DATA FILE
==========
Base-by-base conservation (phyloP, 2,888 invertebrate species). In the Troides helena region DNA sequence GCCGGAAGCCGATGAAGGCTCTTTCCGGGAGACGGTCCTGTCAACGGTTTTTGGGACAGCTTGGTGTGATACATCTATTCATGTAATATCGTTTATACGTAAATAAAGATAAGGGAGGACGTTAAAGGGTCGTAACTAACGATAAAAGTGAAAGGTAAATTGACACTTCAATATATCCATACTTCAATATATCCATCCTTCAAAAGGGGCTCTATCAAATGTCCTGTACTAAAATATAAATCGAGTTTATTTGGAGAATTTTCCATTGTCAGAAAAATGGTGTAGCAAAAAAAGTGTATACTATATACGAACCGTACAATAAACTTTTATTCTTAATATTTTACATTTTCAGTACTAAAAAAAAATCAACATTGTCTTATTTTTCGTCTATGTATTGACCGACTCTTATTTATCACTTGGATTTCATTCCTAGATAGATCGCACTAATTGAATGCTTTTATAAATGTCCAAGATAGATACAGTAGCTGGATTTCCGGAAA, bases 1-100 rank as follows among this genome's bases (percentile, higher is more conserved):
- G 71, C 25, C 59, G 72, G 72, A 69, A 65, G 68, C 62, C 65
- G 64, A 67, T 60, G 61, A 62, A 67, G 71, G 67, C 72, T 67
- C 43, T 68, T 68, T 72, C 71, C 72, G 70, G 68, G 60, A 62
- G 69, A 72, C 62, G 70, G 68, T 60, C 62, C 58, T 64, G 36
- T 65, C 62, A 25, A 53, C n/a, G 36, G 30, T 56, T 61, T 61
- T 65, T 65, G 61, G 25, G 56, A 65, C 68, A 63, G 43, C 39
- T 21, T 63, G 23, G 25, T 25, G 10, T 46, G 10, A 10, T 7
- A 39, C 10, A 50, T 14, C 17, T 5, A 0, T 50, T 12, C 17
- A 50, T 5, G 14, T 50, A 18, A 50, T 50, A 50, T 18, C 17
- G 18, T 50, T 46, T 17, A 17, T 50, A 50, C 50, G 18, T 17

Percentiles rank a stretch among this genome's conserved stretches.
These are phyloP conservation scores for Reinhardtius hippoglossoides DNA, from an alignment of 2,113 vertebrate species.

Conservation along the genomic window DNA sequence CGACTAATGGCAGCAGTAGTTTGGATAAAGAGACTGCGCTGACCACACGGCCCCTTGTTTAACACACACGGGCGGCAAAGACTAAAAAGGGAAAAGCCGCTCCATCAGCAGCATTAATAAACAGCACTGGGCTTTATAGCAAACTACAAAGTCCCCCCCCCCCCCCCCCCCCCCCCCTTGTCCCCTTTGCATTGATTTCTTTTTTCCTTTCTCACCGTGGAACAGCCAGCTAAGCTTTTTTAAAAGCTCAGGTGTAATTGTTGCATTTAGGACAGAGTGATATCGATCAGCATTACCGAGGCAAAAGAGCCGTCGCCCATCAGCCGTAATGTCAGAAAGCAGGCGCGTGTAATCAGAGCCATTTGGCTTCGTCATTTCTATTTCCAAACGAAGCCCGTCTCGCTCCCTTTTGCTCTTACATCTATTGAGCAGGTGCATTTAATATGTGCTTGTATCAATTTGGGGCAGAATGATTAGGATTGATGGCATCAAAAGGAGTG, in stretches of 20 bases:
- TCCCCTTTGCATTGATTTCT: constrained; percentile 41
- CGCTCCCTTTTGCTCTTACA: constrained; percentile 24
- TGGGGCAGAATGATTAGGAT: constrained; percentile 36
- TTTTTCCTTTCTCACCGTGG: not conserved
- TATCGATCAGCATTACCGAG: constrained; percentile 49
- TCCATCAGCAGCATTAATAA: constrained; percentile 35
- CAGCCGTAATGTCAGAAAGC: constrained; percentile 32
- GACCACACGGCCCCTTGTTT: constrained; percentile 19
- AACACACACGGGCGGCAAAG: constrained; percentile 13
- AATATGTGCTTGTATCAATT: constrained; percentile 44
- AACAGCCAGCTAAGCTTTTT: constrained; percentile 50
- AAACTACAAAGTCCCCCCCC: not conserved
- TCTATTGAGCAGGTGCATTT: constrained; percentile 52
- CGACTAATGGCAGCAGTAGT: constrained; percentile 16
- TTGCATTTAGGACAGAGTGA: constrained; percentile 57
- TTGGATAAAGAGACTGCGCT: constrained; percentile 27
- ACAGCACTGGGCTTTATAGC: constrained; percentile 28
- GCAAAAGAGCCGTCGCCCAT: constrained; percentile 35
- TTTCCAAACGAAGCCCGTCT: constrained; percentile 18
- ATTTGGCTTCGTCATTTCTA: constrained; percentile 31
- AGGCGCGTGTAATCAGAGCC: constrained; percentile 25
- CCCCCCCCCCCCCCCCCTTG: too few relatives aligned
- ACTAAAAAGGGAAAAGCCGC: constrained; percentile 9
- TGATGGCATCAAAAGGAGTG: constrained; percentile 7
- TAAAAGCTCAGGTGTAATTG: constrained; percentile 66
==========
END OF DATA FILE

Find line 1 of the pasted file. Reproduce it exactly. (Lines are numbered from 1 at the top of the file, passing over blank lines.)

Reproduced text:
Base-by-base conservation (phyloP, 2,888 invertebrate species). In the Troides helena region DNA sequence GCCGGAAGCCGATGAAGGCTCTTTCCGGGAGACGGTCCTGTCAACGGTTTTTGGGACAGCTTGGTGTGATACATCTATTCATGTAATATCGTTTATACGTAAATAAAGATAAGGGAGGACGTTAAAGGGTCGTAACTAACGATAAAAGTGAAAGGTAAATTGACACTTCAATATATCCATACTTCAATATATCCATCCTTCAAAAGGGGCTCTATCAAATGTCCTGTACTAAAATATAAATCGAGTTTATTTGGAGAATTTTCCATTGTCAGAAAAATGGTGTAGCAAAAAAAGTGTATACTATATACGAACCGTACAATAAACTTTTATTCTTAATATTTTACATTTTCAGTACTAAAAAAAAATCAACATTGTCTTATTTTTCGTCTATGTATTGACCGACTCTTATTTATCACTTGGATTTCATTCCTAGATAGATCGCACTAATTGAATGCTTTTATAAATGTCCAAGATAGATACAGTAGCTGGATTTCCGGAAA, bases 1-100 rank as follows among this genome's bases (percentile, higher is more conserved):